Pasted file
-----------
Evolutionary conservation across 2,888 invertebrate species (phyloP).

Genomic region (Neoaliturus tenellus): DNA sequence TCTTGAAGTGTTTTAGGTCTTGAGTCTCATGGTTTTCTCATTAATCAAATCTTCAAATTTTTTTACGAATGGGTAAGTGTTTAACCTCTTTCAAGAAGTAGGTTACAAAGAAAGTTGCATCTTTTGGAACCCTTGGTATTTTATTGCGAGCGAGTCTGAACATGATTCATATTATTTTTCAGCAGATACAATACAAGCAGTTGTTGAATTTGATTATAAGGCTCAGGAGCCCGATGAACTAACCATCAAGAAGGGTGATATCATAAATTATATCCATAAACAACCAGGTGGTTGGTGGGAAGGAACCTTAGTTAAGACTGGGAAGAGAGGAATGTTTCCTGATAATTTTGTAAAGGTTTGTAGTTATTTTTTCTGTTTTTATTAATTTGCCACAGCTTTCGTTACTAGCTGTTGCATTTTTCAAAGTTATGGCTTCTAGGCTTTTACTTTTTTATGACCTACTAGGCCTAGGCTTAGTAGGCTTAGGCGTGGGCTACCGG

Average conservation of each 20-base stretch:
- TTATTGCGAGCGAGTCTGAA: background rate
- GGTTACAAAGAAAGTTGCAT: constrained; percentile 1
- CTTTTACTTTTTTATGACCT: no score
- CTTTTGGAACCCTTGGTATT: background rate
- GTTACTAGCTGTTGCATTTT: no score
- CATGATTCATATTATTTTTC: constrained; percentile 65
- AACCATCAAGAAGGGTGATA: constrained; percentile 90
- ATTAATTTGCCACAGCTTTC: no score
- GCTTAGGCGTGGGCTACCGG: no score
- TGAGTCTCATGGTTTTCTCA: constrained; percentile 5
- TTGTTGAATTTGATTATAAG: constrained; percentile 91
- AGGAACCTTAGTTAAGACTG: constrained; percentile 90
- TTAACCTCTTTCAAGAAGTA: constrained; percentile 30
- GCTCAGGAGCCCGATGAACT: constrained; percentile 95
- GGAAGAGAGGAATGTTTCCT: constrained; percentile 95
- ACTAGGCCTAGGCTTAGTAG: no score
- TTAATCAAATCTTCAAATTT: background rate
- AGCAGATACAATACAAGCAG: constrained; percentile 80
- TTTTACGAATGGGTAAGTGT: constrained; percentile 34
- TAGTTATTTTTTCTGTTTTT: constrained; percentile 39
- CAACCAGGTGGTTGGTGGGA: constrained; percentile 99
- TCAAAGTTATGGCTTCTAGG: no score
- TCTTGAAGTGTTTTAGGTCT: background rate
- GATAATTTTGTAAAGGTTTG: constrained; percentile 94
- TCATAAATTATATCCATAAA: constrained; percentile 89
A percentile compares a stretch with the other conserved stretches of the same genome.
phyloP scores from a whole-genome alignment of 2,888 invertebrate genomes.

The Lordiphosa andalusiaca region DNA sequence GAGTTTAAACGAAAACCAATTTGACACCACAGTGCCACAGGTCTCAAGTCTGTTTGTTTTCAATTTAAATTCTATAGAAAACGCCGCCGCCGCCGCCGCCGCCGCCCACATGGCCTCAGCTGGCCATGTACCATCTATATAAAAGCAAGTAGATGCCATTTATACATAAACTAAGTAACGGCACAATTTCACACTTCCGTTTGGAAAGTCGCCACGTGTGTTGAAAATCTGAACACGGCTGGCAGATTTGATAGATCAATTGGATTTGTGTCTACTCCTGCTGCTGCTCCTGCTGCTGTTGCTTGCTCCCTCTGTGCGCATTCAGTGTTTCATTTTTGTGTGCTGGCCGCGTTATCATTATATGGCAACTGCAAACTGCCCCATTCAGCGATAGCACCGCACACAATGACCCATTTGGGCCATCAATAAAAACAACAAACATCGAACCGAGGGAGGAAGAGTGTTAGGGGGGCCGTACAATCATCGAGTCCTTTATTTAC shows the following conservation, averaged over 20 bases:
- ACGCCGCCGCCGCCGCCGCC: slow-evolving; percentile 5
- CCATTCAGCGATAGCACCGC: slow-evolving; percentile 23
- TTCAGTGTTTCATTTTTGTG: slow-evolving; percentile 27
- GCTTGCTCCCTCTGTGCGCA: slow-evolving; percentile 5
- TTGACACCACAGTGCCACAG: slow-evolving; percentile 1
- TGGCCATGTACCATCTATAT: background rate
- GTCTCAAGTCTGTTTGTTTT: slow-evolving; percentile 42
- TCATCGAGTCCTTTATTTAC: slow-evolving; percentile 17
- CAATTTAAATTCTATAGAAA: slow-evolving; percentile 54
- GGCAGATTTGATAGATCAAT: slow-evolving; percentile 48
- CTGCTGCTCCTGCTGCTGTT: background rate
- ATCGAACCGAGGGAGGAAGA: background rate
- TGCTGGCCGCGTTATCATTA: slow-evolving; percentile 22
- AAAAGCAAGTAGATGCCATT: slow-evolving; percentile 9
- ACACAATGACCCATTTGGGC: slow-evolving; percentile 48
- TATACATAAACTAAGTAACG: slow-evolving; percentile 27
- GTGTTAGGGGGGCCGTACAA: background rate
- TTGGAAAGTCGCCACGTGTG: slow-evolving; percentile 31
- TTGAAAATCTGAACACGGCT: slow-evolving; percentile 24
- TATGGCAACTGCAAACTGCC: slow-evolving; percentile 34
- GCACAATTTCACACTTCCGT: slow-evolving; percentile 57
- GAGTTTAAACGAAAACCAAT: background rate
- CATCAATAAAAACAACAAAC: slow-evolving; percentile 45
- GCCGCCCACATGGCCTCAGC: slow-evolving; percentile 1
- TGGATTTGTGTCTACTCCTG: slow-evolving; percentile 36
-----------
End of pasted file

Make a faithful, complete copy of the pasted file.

Evolutionary conservation across 2,888 invertebrate species (phyloP).

Genomic region (Neoaliturus tenellus): DNA sequence TCTTGAAGTGTTTTAGGTCTTGAGTCTCATGGTTTTCTCATTAATCAAATCTTCAAATTTTTTTACGAATGGGTAAGTGTTTAACCTCTTTCAAGAAGTAGGTTACAAAGAAAGTTGCATCTTTTGGAACCCTTGGTATTTTATTGCGAGCGAGTCTGAACATGATTCATATTATTTTTCAGCAGATACAATACAAGCAGTTGTTGAATTTGATTATAAGGCTCAGGAGCCCGATGAACTAACCATCAAGAAGGGTGATATCATAAATTATATCCATAAACAACCAGGTGGTTGGTGGGAAGGAACCTTAGTTAAGACTGGGAAGAGAGGAATGTTTCCTGATAATTTTGTAAAGGTTTGTAGTTATTTTTTCTGTTTTTATTAATTTGCCACAGCTTTCGTTACTAGCTGTTGCATTTTTCAAAGTTATGGCTTCTAGGCTTTTACTTTTTTATGACCTACTAGGCCTAGGCTTAGTAGGCTTAGGCGTGGGCTACCGG

Average conservation of each 20-base stretch:
- TTATTGCGAGCGAGTCTGAA: background rate
- GGTTACAAAGAAAGTTGCAT: constrained; percentile 1
- CTTTTACTTTTTTATGACCT: no score
- CTTTTGGAACCCTTGGTATT: background rate
- GTTACTAGCTGTTGCATTTT: no score
- CATGATTCATATTATTTTTC: constrained; percentile 65
- AACCATCAAGAAGGGTGATA: constrained; percentile 90
- ATTAATTTGCCACAGCTTTC: no score
- GCTTAGGCGTGGGCTACCGG: no score
- TGAGTCTCATGGTTTTCTCA: constrained; percentile 5
- TTGTTGAATTTGATTATAAG: constrained; percentile 91
- AGGAACCTTAGTTAAGACTG: constrained; percentile 90
- TTAACCTCTTTCAAGAAGTA: constrained; percentile 30
- GCTCAGGAGCCCGATGAACT: constrained; percentile 95
- GGAAGAGAGGAATGTTTCCT: constrained; percentile 95
- ACTAGGCCTAGGCTTAGTAG: no score
- TTAATCAAATCTTCAAATTT: background rate
- AGCAGATACAATACAAGCAG: constrained; percentile 80
- TTTTACGAATGGGTAAGTGT: constrained; percentile 34
- TAGTTATTTTTTCTGTTTTT: constrained; percentile 39
- CAACCAGGTGGTTGGTGGGA: constrained; percentile 99
- TCAAAGTTATGGCTTCTAGG: no score
- TCTTGAAGTGTTTTAGGTCT: background rate
- GATAATTTTGTAAAGGTTTG: constrained; percentile 94
- TCATAAATTATATCCATAAA: constrained; percentile 89
A percentile compares a stretch with the other conserved stretches of the same genome.
phyloP scores from a whole-genome alignment of 2,888 invertebrate genomes.

The Lordiphosa andalusiaca region DNA sequence GAGTTTAAACGAAAACCAATTTGACACCACAGTGCCACAGGTCTCAAGTCTGTTTGTTTTCAATTTAAATTCTATAGAAAACGCCGCCGCCGCCGCCGCCGCCGCCCACATGGCCTCAGCTGGCCATGTACCATCTATATAAAAGCAAGTAGATGCCATTTATACATAAACTAAGTAACGGCACAATTTCACACTTCCGTTTGGAAAGTCGCCACGTGTGTTGAAAATCTGAACACGGCTGGCAGATTTGATAGATCAATTGGATTTGTGTCTACTCCTGCTGCTGCTCCTGCTGCTGTTGCTTGCTCCCTCTGTGCGCATTCAGTGTTTCATTTTTGTGTGCTGGCCGCGTTATCATTATATGGCAACTGCAAACTGCCCCATTCAGCGATAGCACCGCACACAATGACCCATTTGGGCCATCAATAAAAACAACAAACATCGAACCGAGGGAGGAAGAGTGTTAGGGGGGCCGTACAATCATCGAGTCCTTTATTTAC shows the following conservation, averaged over 20 bases:
- ACGCCGCCGCCGCCGCCGCC: slow-evolving; percentile 5
- CCATTCAGCGATAGCACCGC: slow-evolving; percentile 23
- TTCAGTGTTTCATTTTTGTG: slow-evolving; percentile 27
- GCTTGCTCCCTCTGTGCGCA: slow-evolving; percentile 5
- TTGACACCACAGTGCCACAG: slow-evolving; percentile 1
- TGGCCATGTACCATCTATAT: background rate
- GTCTCAAGTCTGTTTGTTTT: slow-evolving; percentile 42
- TCATCGAGTCCTTTATTTAC: slow-evolving; percentile 17
- CAATTTAAATTCTATAGAAA: slow-evolving; percentile 54
- GGCAGATTTGATAGATCAAT: slow-evolving; percentile 48
- CTGCTGCTCCTGCTGCTGTT: background rate
- ATCGAACCGAGGGAGGAAGA: background rate
- TGCTGGCCGCGTTATCATTA: slow-evolving; percentile 22
- AAAAGCAAGTAGATGCCATT: slow-evolving; percentile 9
- ACACAATGACCCATTTGGGC: slow-evolving; percentile 48
- TATACATAAACTAAGTAACG: slow-evolving; percentile 27
- GTGTTAGGGGGGCCGTACAA: background rate
- TTGGAAAGTCGCCACGTGTG: slow-evolving; percentile 31
- TTGAAAATCTGAACACGGCT: slow-evolving; percentile 24
- TATGGCAACTGCAAACTGCC: slow-evolving; percentile 34
- GCACAATTTCACACTTCCGT: slow-evolving; percentile 57
- GAGTTTAAACGAAAACCAAT: background rate
- CATCAATAAAAACAACAAAC: slow-evolving; percentile 45
- GCCGCCCACATGGCCTCAGC: slow-evolving; percentile 1
- TGGATTTGTGTCTACTCCTG: slow-evolving; percentile 36